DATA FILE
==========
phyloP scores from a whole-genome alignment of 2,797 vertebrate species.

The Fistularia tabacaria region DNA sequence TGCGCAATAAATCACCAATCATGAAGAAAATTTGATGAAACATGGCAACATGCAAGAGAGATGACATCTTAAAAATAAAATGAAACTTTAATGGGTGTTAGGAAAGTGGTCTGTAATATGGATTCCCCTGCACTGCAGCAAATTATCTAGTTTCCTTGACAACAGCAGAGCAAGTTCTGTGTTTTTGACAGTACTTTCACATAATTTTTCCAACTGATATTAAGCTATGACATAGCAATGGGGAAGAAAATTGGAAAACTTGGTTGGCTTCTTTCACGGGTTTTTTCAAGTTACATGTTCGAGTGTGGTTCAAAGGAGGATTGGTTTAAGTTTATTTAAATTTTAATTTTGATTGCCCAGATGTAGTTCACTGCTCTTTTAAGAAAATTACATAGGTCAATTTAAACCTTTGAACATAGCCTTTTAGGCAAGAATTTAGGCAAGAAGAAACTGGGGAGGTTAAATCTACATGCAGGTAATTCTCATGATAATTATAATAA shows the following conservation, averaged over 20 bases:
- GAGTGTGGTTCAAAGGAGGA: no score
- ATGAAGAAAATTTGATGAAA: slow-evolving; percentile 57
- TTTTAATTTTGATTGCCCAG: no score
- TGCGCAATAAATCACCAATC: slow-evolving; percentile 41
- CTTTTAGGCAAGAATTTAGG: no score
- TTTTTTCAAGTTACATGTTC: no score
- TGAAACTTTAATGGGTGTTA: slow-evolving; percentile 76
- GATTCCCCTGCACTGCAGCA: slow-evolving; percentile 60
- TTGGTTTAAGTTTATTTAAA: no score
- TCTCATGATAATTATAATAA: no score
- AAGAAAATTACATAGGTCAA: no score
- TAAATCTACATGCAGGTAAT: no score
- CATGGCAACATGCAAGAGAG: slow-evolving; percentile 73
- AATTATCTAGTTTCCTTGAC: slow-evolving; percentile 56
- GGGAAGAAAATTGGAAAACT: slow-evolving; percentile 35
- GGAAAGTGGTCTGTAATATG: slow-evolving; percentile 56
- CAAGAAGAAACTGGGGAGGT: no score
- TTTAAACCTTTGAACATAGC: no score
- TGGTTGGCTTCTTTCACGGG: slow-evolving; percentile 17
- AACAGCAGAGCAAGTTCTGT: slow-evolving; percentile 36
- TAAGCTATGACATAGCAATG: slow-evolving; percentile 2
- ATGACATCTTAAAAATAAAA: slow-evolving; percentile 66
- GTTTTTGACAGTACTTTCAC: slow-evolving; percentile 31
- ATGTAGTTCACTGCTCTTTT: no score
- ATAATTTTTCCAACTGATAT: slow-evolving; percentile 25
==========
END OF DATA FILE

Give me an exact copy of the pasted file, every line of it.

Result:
phyloP scores from a whole-genome alignment of 2,797 vertebrate species.

The Fistularia tabacaria region DNA sequence TGCGCAATAAATCACCAATCATGAAGAAAATTTGATGAAACATGGCAACATGCAAGAGAGATGACATCTTAAAAATAAAATGAAACTTTAATGGGTGTTAGGAAAGTGGTCTGTAATATGGATTCCCCTGCACTGCAGCAAATTATCTAGTTTCCTTGACAACAGCAGAGCAAGTTCTGTGTTTTTGACAGTACTTTCACATAATTTTTCCAACTGATATTAAGCTATGACATAGCAATGGGGAAGAAAATTGGAAAACTTGGTTGGCTTCTTTCACGGGTTTTTTCAAGTTACATGTTCGAGTGTGGTTCAAAGGAGGATTGGTTTAAGTTTATTTAAATTTTAATTTTGATTGCCCAGATGTAGTTCACTGCTCTTTTAAGAAAATTACATAGGTCAATTTAAACCTTTGAACATAGCCTTTTAGGCAAGAATTTAGGCAAGAAGAAACTGGGGAGGTTAAATCTACATGCAGGTAATTCTCATGATAATTATAATAA shows the following conservation, averaged over 20 bases:
- GAGTGTGGTTCAAAGGAGGA: no score
- ATGAAGAAAATTTGATGAAA: slow-evolving; percentile 57
- TTTTAATTTTGATTGCCCAG: no score
- TGCGCAATAAATCACCAATC: slow-evolving; percentile 41
- CTTTTAGGCAAGAATTTAGG: no score
- TTTTTTCAAGTTACATGTTC: no score
- TGAAACTTTAATGGGTGTTA: slow-evolving; percentile 76
- GATTCCCCTGCACTGCAGCA: slow-evolving; percentile 60
- TTGGTTTAAGTTTATTTAAA: no score
- TCTCATGATAATTATAATAA: no score
- AAGAAAATTACATAGGTCAA: no score
- TAAATCTACATGCAGGTAAT: no score
- CATGGCAACATGCAAGAGAG: slow-evolving; percentile 73
- AATTATCTAGTTTCCTTGAC: slow-evolving; percentile 56
- GGGAAGAAAATTGGAAAACT: slow-evolving; percentile 35
- GGAAAGTGGTCTGTAATATG: slow-evolving; percentile 56
- CAAGAAGAAACTGGGGAGGT: no score
- TTTAAACCTTTGAACATAGC: no score
- TGGTTGGCTTCTTTCACGGG: slow-evolving; percentile 17
- AACAGCAGAGCAAGTTCTGT: slow-evolving; percentile 36
- TAAGCTATGACATAGCAATG: slow-evolving; percentile 2
- ATGACATCTTAAAAATAAAA: slow-evolving; percentile 66
- GTTTTTGACAGTACTTTCAC: slow-evolving; percentile 31
- ATGTAGTTCACTGCTCTTTT: no score
- ATAATTTTTCCAACTGATAT: slow-evolving; percentile 25